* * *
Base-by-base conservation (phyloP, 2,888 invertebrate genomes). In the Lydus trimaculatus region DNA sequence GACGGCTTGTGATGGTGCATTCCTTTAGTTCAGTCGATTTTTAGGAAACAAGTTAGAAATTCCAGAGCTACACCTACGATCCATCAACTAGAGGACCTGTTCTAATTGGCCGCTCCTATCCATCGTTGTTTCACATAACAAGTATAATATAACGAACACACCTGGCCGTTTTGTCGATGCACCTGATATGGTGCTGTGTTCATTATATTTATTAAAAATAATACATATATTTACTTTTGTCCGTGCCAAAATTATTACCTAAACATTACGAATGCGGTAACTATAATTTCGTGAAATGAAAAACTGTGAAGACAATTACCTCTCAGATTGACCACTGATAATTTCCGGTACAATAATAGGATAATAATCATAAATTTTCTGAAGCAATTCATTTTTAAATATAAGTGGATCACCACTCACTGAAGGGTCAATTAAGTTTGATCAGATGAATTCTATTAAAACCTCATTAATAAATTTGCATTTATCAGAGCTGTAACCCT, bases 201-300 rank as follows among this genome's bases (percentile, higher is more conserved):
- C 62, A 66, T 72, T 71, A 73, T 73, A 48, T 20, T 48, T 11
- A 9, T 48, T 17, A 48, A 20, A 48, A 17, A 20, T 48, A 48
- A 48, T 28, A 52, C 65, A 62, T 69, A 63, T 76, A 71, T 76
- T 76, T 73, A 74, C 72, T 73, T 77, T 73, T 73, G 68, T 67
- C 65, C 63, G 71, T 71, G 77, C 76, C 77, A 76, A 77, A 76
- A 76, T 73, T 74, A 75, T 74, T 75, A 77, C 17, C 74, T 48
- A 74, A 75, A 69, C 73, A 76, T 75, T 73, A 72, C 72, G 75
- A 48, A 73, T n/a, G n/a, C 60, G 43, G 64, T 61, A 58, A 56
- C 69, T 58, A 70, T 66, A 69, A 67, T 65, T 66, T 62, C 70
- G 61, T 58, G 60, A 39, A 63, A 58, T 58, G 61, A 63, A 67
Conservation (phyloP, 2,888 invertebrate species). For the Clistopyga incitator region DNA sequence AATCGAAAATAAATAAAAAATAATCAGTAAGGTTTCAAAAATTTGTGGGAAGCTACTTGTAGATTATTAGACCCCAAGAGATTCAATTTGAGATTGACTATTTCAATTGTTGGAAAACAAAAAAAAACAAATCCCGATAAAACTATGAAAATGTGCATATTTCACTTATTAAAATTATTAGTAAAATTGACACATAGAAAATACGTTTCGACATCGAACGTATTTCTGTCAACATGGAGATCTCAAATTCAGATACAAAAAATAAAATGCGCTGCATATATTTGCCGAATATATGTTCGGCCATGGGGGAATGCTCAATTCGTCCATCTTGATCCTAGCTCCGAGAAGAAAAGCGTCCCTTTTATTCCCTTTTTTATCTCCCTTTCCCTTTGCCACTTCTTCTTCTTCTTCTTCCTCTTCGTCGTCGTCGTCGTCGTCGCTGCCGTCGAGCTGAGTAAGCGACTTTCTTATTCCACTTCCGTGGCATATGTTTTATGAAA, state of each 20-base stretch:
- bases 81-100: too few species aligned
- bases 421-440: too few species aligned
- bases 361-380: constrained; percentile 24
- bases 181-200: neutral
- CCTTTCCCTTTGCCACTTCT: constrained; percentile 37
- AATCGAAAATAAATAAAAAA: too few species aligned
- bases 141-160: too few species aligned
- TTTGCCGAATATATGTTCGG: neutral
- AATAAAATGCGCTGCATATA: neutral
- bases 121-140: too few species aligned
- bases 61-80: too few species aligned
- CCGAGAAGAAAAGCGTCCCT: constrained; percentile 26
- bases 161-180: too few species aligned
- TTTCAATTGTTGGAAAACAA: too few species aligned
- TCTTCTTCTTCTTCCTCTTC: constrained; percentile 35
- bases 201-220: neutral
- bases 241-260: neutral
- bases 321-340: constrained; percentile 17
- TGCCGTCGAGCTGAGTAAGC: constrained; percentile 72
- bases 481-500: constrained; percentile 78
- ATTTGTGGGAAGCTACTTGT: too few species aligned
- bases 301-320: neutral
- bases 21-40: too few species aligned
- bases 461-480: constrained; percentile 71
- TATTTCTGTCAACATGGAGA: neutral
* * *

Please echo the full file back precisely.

Base-by-base conservation (phyloP, 2,888 invertebrate genomes). In the Lydus trimaculatus region DNA sequence GACGGCTTGTGATGGTGCATTCCTTTAGTTCAGTCGATTTTTAGGAAACAAGTTAGAAATTCCAGAGCTACACCTACGATCCATCAACTAGAGGACCTGTTCTAATTGGCCGCTCCTATCCATCGTTGTTTCACATAACAAGTATAATATAACGAACACACCTGGCCGTTTTGTCGATGCACCTGATATGGTGCTGTGTTCATTATATTTATTAAAAATAATACATATATTTACTTTTGTCCGTGCCAAAATTATTACCTAAACATTACGAATGCGGTAACTATAATTTCGTGAAATGAAAAACTGTGAAGACAATTACCTCTCAGATTGACCACTGATAATTTCCGGTACAATAATAGGATAATAATCATAAATTTTCTGAAGCAATTCATTTTTAAATATAAGTGGATCACCACTCACTGAAGGGTCAATTAAGTTTGATCAGATGAATTCTATTAAAACCTCATTAATAAATTTGCATTTATCAGAGCTGTAACCCT, bases 201-300 rank as follows among this genome's bases (percentile, higher is more conserved):
- C 62, A 66, T 72, T 71, A 73, T 73, A 48, T 20, T 48, T 11
- A 9, T 48, T 17, A 48, A 20, A 48, A 17, A 20, T 48, A 48
- A 48, T 28, A 52, C 65, A 62, T 69, A 63, T 76, A 71, T 76
- T 76, T 73, A 74, C 72, T 73, T 77, T 73, T 73, G 68, T 67
- C 65, C 63, G 71, T 71, G 77, C 76, C 77, A 76, A 77, A 76
- A 76, T 73, T 74, A 75, T 74, T 75, A 77, C 17, C 74, T 48
- A 74, A 75, A 69, C 73, A 76, T 75, T 73, A 72, C 72, G 75
- A 48, A 73, T n/a, G n/a, C 60, G 43, G 64, T 61, A 58, A 56
- C 69, T 58, A 70, T 66, A 69, A 67, T 65, T 66, T 62, C 70
- G 61, T 58, G 60, A 39, A 63, A 58, T 58, G 61, A 63, A 67
Conservation (phyloP, 2,888 invertebrate species). For the Clistopyga incitator region DNA sequence AATCGAAAATAAATAAAAAATAATCAGTAAGGTTTCAAAAATTTGTGGGAAGCTACTTGTAGATTATTAGACCCCAAGAGATTCAATTTGAGATTGACTATTTCAATTGTTGGAAAACAAAAAAAAACAAATCCCGATAAAACTATGAAAATGTGCATATTTCACTTATTAAAATTATTAGTAAAATTGACACATAGAAAATACGTTTCGACATCGAACGTATTTCTGTCAACATGGAGATCTCAAATTCAGATACAAAAAATAAAATGCGCTGCATATATTTGCCGAATATATGTTCGGCCATGGGGGAATGCTCAATTCGTCCATCTTGATCCTAGCTCCGAGAAGAAAAGCGTCCCTTTTATTCCCTTTTTTATCTCCCTTTCCCTTTGCCACTTCTTCTTCTTCTTCTTCCTCTTCGTCGTCGTCGTCGTCGTCGCTGCCGTCGAGCTGAGTAAGCGACTTTCTTATTCCACTTCCGTGGCATATGTTTTATGAAA, state of each 20-base stretch:
- bases 81-100: too few species aligned
- bases 421-440: too few species aligned
- bases 361-380: constrained; percentile 24
- bases 181-200: neutral
- CCTTTCCCTTTGCCACTTCT: constrained; percentile 37
- AATCGAAAATAAATAAAAAA: too few species aligned
- bases 141-160: too few species aligned
- TTTGCCGAATATATGTTCGG: neutral
- AATAAAATGCGCTGCATATA: neutral
- bases 121-140: too few species aligned
- bases 61-80: too few species aligned
- CCGAGAAGAAAAGCGTCCCT: constrained; percentile 26
- bases 161-180: too few species aligned
- TTTCAATTGTTGGAAAACAA: too few species aligned
- TCTTCTTCTTCTTCCTCTTC: constrained; percentile 35
- bases 201-220: neutral
- bases 241-260: neutral
- bases 321-340: constrained; percentile 17
- TGCCGTCGAGCTGAGTAAGC: constrained; percentile 72
- bases 481-500: constrained; percentile 78
- ATTTGTGGGAAGCTACTTGT: too few species aligned
- bases 301-320: neutral
- bases 21-40: too few species aligned
- bases 461-480: constrained; percentile 71
- TATTTCTGTCAACATGGAGA: neutral